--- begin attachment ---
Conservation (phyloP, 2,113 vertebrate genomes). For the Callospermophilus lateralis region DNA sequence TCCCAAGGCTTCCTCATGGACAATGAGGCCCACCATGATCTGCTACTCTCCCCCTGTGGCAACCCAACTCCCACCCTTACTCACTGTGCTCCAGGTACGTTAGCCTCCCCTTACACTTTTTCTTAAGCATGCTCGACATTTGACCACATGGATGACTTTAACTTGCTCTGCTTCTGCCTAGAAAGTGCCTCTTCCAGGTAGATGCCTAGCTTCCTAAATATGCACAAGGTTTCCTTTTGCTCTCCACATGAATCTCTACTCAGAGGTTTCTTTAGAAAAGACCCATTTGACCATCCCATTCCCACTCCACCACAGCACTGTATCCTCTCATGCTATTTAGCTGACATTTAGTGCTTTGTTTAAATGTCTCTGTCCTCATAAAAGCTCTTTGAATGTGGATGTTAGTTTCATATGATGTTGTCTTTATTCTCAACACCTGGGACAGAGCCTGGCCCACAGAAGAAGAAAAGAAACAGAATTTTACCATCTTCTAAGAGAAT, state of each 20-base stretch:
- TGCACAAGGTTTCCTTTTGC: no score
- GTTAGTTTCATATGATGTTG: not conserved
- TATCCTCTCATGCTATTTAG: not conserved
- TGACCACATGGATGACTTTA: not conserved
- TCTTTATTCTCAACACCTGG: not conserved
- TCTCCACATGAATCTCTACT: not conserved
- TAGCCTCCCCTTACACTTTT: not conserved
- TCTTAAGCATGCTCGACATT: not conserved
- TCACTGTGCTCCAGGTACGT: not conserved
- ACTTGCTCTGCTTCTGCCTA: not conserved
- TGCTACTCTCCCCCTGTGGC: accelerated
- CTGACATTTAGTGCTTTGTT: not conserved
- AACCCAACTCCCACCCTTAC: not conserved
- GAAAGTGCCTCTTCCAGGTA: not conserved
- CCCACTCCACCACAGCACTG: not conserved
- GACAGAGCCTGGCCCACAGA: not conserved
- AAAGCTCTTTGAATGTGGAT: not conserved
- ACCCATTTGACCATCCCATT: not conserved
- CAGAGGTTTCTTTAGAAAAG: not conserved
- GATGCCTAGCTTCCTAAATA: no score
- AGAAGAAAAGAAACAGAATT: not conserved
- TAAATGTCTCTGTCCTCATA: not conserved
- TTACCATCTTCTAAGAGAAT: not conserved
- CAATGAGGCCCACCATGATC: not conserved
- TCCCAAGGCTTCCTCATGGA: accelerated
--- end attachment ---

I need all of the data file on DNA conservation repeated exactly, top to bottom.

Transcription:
Conservation (phyloP, 2,113 vertebrate genomes). For the Callospermophilus lateralis region DNA sequence TCCCAAGGCTTCCTCATGGACAATGAGGCCCACCATGATCTGCTACTCTCCCCCTGTGGCAACCCAACTCCCACCCTTACTCACTGTGCTCCAGGTACGTTAGCCTCCCCTTACACTTTTTCTTAAGCATGCTCGACATTTGACCACATGGATGACTTTAACTTGCTCTGCTTCTGCCTAGAAAGTGCCTCTTCCAGGTAGATGCCTAGCTTCCTAAATATGCACAAGGTTTCCTTTTGCTCTCCACATGAATCTCTACTCAGAGGTTTCTTTAGAAAAGACCCATTTGACCATCCCATTCCCACTCCACCACAGCACTGTATCCTCTCATGCTATTTAGCTGACATTTAGTGCTTTGTTTAAATGTCTCTGTCCTCATAAAAGCTCTTTGAATGTGGATGTTAGTTTCATATGATGTTGTCTTTATTCTCAACACCTGGGACAGAGCCTGGCCCACAGAAGAAGAAAAGAAACAGAATTTTACCATCTTCTAAGAGAAT, state of each 20-base stretch:
- TGCACAAGGTTTCCTTTTGC: no score
- GTTAGTTTCATATGATGTTG: not conserved
- TATCCTCTCATGCTATTTAG: not conserved
- TGACCACATGGATGACTTTA: not conserved
- TCTTTATTCTCAACACCTGG: not conserved
- TCTCCACATGAATCTCTACT: not conserved
- TAGCCTCCCCTTACACTTTT: not conserved
- TCTTAAGCATGCTCGACATT: not conserved
- TCACTGTGCTCCAGGTACGT: not conserved
- ACTTGCTCTGCTTCTGCCTA: not conserved
- TGCTACTCTCCCCCTGTGGC: accelerated
- CTGACATTTAGTGCTTTGTT: not conserved
- AACCCAACTCCCACCCTTAC: not conserved
- GAAAGTGCCTCTTCCAGGTA: not conserved
- CCCACTCCACCACAGCACTG: not conserved
- GACAGAGCCTGGCCCACAGA: not conserved
- AAAGCTCTTTGAATGTGGAT: not conserved
- ACCCATTTGACCATCCCATT: not conserved
- CAGAGGTTTCTTTAGAAAAG: not conserved
- GATGCCTAGCTTCCTAAATA: no score
- AGAAGAAAAGAAACAGAATT: not conserved
- TAAATGTCTCTGTCCTCATA: not conserved
- TTACCATCTTCTAAGAGAAT: not conserved
- CAATGAGGCCCACCATGATC: not conserved
- TCCCAAGGCTTCCTCATGGA: accelerated